High concentrations of acetyl polyamines have been observed in human breast cancer compared with the equivalent normal tissue, however, no explanation as to the reason for the increases has been proposed. In this study, we show that changes in the enzymes responsible for the breakdown of acetyl polyamines occur in breast cancer tissue. Spermidine/spermine N-1-acetyltranferase, the first and rate-limiting enzyme in polyamine catabolism, is increased in the tumor tissue whereas polyamine oxidase (PAO) is decreased. The changes in PAO correlate with prognostic factors, and activity decreases as the size and histological grade of tumors increase. The metabolism of polyamines by PAO generates locally high concentrations of hydrogen peroxide, a known inducer of apoptosis; thus, low PAO activity may contribute to the low level of apoptosis seen in tumor cells. Therefore, drugs that induce PAO activity may be a novel means of attacking tumor cells.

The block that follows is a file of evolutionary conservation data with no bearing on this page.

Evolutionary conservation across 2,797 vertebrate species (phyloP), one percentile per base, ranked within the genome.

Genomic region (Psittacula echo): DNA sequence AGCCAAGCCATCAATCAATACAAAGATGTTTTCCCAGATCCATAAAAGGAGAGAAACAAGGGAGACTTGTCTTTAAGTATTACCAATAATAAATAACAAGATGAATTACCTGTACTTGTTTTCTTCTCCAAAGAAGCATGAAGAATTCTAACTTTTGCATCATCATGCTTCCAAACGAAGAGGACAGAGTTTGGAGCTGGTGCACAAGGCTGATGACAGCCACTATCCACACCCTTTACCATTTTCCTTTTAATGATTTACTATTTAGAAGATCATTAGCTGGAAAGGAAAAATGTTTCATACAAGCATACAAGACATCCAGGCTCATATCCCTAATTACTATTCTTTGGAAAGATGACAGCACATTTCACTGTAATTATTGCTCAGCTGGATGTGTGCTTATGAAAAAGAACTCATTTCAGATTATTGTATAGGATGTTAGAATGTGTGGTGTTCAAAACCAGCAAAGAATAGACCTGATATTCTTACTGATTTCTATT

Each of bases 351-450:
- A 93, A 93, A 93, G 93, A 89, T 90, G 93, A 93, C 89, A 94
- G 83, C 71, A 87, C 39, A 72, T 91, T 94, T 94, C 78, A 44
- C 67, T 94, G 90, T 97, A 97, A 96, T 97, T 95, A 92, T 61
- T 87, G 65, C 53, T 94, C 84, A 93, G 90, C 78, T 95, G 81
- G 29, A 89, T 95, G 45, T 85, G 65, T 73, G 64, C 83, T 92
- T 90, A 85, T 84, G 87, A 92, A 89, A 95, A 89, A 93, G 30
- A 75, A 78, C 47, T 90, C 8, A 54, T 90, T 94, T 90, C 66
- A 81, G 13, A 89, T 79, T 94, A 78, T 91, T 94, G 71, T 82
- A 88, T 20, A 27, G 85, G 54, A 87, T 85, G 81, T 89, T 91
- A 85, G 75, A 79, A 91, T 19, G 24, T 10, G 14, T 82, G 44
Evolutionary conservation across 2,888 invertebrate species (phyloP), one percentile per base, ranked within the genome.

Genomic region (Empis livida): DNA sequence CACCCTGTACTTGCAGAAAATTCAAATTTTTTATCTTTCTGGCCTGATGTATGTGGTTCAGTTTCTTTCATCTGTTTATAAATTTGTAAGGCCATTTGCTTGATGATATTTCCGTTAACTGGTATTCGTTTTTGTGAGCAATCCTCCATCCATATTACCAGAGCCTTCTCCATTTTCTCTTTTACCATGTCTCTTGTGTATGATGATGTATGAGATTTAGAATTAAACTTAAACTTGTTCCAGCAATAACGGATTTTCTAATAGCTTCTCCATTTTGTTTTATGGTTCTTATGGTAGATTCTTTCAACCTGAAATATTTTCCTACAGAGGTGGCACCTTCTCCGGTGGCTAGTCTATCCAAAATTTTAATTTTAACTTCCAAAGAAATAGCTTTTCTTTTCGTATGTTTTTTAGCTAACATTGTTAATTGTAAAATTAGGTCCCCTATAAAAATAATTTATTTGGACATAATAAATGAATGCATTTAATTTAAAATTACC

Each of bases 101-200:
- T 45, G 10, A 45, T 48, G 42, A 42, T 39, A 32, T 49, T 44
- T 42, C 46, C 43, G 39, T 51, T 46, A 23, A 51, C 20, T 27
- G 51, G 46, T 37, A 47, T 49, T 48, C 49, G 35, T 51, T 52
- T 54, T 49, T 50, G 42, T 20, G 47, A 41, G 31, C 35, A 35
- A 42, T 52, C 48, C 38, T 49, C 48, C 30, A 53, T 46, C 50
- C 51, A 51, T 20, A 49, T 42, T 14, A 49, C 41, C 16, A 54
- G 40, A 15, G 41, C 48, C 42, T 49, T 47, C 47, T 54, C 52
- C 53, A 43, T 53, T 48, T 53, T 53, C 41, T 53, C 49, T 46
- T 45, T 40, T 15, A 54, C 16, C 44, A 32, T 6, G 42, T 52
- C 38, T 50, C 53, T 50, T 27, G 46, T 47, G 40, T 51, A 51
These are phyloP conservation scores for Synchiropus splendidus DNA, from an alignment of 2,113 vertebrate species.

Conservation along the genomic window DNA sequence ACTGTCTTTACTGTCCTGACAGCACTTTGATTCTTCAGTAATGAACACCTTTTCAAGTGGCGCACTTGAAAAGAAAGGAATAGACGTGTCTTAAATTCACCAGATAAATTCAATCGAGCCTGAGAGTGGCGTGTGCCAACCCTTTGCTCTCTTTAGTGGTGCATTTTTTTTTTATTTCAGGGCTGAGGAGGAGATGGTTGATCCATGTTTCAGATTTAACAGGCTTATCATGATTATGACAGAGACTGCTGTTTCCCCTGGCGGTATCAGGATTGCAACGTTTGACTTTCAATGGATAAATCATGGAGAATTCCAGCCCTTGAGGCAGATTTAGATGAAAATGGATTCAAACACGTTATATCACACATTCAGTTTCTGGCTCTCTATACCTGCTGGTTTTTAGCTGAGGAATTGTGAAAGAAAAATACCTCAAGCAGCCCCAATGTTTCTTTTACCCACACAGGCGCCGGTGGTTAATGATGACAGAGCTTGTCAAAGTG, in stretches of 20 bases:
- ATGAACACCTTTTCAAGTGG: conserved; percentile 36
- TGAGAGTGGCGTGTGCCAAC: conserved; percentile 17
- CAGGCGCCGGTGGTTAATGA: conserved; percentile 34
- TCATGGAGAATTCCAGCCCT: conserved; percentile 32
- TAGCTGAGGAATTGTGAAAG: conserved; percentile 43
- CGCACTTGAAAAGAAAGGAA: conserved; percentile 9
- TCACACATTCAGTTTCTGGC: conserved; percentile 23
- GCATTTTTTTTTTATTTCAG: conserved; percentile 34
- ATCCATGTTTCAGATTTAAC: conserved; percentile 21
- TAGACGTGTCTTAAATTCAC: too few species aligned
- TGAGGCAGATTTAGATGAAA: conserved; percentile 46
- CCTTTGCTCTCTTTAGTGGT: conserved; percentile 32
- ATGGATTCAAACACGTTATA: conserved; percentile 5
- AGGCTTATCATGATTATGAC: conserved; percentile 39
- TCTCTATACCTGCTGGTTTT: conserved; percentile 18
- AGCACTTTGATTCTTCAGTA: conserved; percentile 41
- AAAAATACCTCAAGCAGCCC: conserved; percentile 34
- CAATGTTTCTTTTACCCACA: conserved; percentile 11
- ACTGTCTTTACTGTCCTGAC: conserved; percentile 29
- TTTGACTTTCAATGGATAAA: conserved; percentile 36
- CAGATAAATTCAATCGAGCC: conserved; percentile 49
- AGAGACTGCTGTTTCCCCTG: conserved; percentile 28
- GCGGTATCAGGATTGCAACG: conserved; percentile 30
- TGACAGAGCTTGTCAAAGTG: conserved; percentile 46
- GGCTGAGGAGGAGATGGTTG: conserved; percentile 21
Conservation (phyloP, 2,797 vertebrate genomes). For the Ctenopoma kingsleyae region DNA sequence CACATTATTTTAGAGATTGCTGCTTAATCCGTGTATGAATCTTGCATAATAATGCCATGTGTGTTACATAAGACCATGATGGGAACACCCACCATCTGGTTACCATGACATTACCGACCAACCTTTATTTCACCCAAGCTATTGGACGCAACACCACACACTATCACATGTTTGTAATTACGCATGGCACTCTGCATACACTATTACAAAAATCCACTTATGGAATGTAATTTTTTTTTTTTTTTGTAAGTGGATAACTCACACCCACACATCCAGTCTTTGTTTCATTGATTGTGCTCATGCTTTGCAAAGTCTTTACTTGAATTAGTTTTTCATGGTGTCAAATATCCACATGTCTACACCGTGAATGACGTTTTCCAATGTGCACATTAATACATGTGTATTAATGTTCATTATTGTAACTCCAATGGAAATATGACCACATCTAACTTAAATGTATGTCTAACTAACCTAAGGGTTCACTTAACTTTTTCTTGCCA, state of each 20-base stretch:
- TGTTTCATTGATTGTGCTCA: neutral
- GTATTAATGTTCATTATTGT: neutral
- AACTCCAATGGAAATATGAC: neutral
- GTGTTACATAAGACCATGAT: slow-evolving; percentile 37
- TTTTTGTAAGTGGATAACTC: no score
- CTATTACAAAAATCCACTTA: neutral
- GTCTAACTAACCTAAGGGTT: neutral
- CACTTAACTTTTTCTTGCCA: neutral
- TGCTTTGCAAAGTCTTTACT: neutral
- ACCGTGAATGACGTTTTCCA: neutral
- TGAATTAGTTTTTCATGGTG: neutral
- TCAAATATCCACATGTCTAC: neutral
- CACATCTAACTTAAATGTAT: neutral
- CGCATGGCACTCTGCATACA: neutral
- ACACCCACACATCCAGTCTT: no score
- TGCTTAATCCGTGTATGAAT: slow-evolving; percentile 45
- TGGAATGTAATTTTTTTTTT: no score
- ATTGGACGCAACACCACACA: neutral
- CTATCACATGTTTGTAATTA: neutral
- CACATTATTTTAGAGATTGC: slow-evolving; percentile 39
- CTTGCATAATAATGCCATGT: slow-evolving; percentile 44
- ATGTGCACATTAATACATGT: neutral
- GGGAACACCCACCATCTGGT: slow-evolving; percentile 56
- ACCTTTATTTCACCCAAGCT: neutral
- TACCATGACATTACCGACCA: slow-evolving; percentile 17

|Number of pages||5|
|Journal||Clinical Cancer Research|
|Publication status||Published - 2000|